Digital Nerd

Monday, July 04, 2005

Forget the Bootleg, Just Download the Movie Legally

Too rainy to go to the video store? Want a movie to watch on your laptop on the airplane? Or how about an older title that isn't at the local Wal-Mart?

After years of avoiding it, Hollywood studios are preparing to let people download and buy electronic copies of movies over the Internet, much as record labels now sell songs for 99 cents through Apple Computer's iTunes music store and other online services.

The movie industry has in years past made half-hearted attempts to let people rent a small number of movies online, but the rapidly growing use of Internet video, both legal and pirated, is prompting it to create more robust download options and to consider online business models it dismissed as recently as a year ago.

The studios have been working for months to confront the technological and business challenges of digital sales. Those initiatives gained new urgency on June 27 when the Supreme Court ruled that companies distributing software that allows users to trade pirated copies of audio and video files are liable for copyright infringement only if they induce users to break the law.

Sony, for example, is converting 500 movie titles to a digital format that can be downloaded and sold. Universal Pictures, a unit of NBC Universal, which is 80 percent owned by General Electric and 20 percent owned by Vivendi Universal, is preparing nearly 200 titles for digital online sale. And Warner Brothers, a division of Time Warner, says it has already digitized most of its library of 5,000 films and will start selling some of them online later this year.

The studios have strong incentive to make sure they offer consumers legal options: the rapid adoption of high-speed Internet connections is making the trading of pirated copies online easier and more widespread.

"It just will be easier and easier to be a legitimate consumer and harder and harder to be a pirate," said James Ramo, the chief executive of Movielink, a movie downloading service established by five major studios three years ago.

Of course, nobody argues that legal video downloads are going to take off quickly. It still takes half an hour or longer to download a movie, more than it takes some people to drive to a video store. The picture quality on a computer screen is not as good as a television with a good cable hookup. And there are not easy ways to move movies downloaded onto a PC to a television set.

Still, there is already a growing group of technology-savvy video buffs who are using free file-sharing software like BitTorrent to download pirated programs, especially movies that have not yet been released to DVD and new episodes of TV shows.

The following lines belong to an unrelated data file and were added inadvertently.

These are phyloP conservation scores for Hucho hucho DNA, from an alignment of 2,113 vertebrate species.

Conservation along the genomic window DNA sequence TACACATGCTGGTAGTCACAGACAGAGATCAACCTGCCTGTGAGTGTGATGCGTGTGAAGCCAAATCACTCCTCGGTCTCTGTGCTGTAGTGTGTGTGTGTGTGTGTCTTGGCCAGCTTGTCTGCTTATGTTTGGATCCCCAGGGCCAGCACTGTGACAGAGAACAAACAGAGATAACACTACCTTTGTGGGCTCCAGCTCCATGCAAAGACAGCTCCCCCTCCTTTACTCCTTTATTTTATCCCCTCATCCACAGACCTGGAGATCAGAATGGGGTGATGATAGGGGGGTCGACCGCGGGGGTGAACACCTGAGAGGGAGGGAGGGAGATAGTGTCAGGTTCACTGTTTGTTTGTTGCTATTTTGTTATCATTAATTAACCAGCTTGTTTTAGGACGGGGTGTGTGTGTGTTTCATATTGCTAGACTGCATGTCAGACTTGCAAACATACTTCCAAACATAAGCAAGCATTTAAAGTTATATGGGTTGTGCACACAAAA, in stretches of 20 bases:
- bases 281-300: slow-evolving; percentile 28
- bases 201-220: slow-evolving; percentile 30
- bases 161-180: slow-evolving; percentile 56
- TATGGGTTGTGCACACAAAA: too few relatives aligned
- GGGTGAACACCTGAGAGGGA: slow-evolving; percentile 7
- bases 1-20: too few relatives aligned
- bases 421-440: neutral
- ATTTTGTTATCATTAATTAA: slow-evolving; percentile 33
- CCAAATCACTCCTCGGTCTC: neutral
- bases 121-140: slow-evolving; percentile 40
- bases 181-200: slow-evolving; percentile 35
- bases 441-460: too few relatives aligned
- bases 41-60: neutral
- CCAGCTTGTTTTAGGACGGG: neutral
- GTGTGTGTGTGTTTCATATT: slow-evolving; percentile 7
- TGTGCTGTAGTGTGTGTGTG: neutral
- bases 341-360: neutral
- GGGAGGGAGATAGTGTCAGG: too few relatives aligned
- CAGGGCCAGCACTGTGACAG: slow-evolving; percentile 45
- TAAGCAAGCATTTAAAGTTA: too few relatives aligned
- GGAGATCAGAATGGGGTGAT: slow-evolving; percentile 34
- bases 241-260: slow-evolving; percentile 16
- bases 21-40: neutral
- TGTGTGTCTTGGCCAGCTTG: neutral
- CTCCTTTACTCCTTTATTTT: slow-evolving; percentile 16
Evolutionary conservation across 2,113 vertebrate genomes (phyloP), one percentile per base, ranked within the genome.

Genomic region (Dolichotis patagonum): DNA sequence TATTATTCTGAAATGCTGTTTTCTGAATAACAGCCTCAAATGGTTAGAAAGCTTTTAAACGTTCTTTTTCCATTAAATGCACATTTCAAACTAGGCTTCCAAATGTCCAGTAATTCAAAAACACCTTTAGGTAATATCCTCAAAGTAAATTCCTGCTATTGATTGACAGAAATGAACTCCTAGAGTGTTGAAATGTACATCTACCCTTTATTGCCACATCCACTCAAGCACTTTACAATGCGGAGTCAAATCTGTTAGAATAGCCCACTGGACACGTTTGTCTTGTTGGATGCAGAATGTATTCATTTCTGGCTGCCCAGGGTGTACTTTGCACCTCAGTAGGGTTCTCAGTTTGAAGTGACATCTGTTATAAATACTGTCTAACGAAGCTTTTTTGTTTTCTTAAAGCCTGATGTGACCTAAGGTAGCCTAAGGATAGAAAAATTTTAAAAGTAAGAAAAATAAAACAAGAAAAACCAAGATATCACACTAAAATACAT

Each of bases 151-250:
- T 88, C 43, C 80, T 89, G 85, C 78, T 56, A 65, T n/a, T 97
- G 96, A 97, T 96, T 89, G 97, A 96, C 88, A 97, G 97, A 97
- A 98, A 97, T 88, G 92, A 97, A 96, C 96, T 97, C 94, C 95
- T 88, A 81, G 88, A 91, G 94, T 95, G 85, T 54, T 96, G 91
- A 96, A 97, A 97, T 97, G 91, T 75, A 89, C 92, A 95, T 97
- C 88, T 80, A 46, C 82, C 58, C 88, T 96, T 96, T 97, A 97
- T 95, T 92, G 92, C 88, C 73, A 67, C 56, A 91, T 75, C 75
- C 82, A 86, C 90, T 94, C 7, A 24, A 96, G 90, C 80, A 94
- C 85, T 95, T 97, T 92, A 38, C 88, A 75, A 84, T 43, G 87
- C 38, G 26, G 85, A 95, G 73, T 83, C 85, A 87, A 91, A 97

Not surprisingly, the videos that people most want to download are those that Hollywood is most shy about making available online.

Studios do not want to undercut box office receipts and DVD sales for hit movies, and TV networks do not want to put popular shows online, which might allow more viewers to skip the commercials. Nor do they want to rush into new technology that itself could be perverted.

"Broadcast, satellite and cable are all good models that provide us the ability to generate revenue for us and are relatively safe from piracy," said Robert C. Wright, the chief executive of NBC Universal, expressing the widely held view of studio executives. "The Internet may be more convenient, but it is Dodge City."

Josh Goldman, the chief executive of Akimbo, a company that sells a digital video service delivered through a special device that connects television sets to the Internet, said that while the industry was starting to experiment, "everyone is holding back the best of their programming until they figure out the right model."

For example, Robert A. Iger, the president and next chief executive of the Walt Disney Company, said at a recent investor conference that he was interested in concepts like what he called "Desperate Housewives Plus," in which consumers could buy the right to watch an episode starting the day after it was broadcast along with additional scenes and "a few more bells and whistles."

Even without Hollywood's offerings, consumers are already seeing more video online as faster downloads and better software improves the experience. In the past, users had to download player programs in order to watch small blobs of color do herky-jerky dances in a small corner of their screens.

These days, more people watch free music videos online than on MTV's cable channel. Short videos, like political spoofs by JibJab Media, and clips of Paris Hilton's latest escapade, can be seen by millions of people.

CNN just moved most of its online video content from a paid service to its free Web site, with a commercial in front of each clip.

And even lengthier programming is gaining appeal. About 700,000 people watched the season premier episode of WB's "Jack and Bobby" through video streaming when it was on AOL last fall.

"We are finally getting to the point that enough people have high-speed connections," said Blair Westlake, the former chairman of Universal Television who joined the Microsoft Corporation last year as its chief ambassador to Hollywood.


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